Advanced Driver Assistance Systems may contribute to making driving safer, road use more efficient and the trip more comfortable. For the human-centred development of these systems, understanding driving behaviour both in normal circumstances and in reaction to unexpected, safety-critical situations is crucial. The thesis focuses on drivers’ reactions to unexpected situations in an urban environment and the effects of event urgency and mental workload. Two large driving simulator experiments were conducted, consisting of many consecutive urban intersections that were similar with respect to layout and road user behaviour. The setup suggested that all intersections were similar. However, after these expectations had been established, drivers were confronted with an unexpected and safety-critical event, such as a suddenly breaking lead vehicle. Participants’ mental workload was increased for certain groups during parts of the experiment using a serial subtraction task. Drivers showed reduced attention to driving in a dual-task situation, resulting in an automatic, habitual driving style and being less responsive to mildly urgent situations. Drivers with increased mental workload only changed their driving style when the situation was highly safety-critical, and their cautionary response lasted shorter than in normal drivers. However, the effect of the most safety-critical event was stronger in mentally loaded drivers than in regular drivers. While drivers with an easy subtraction task generally performed well on this task, they drove less cautiously than non-loaded drivers. Conversely, highly loaded drivers made many mistakes on a difficult subtraction task but simultaneously drove more cautiously. This indicates that drivers prioritize safe driving over secondary task performance when the combined task demands are too difficult to handle. However, since their primary task performance was nevertheless affected, conducting a secondary task (such as using a mobile phone) may have severe consequences for safe driving. The results are related to the hierarchical model of the driving task (Michon, 1971, 1985). The model’s premise that top-down interaction between task levels turns into bottom-up interaction in unexpected situations is partly confirmed. However, the effect of specific types of events can not be predicted with the model in its current state. Some additions to the model, related to event urgency and mental workload, are suggested.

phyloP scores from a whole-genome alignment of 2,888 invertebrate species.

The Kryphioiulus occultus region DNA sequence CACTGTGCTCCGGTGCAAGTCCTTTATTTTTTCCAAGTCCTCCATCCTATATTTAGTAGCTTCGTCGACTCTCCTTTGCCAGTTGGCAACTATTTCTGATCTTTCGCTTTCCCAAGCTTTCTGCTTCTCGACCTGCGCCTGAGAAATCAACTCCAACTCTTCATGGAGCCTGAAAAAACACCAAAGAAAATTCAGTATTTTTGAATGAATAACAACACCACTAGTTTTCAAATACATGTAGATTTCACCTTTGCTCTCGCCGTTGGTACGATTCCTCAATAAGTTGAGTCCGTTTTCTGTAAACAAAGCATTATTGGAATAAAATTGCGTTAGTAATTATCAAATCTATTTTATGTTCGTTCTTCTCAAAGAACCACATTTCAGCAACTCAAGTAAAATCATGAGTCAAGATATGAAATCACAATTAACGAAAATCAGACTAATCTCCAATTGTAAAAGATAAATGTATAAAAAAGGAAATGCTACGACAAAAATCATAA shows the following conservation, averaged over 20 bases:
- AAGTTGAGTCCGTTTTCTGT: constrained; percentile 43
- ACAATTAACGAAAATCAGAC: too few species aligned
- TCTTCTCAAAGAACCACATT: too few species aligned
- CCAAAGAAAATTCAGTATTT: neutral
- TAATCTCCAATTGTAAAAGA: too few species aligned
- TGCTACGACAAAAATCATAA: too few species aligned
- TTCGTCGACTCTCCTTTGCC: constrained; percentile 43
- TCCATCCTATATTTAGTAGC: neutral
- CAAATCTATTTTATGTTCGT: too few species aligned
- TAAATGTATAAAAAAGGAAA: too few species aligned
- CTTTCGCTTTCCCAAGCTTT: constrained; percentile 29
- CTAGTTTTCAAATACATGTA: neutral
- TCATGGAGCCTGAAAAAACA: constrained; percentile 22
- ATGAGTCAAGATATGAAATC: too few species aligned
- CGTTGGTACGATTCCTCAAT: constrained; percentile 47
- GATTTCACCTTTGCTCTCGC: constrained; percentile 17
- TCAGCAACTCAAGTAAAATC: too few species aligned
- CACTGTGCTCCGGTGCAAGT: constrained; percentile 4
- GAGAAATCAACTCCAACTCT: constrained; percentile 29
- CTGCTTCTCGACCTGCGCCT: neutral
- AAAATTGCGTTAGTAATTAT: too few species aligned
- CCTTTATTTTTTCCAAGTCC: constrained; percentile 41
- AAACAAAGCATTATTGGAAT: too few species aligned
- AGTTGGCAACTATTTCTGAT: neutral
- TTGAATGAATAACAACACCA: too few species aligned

|Qualification||Doctor of Philosophy|
|Award date||2 Feb 2012|
|Place of Publication||Enschede/ Delft|
|Publication status||Published - 2 Feb 2012|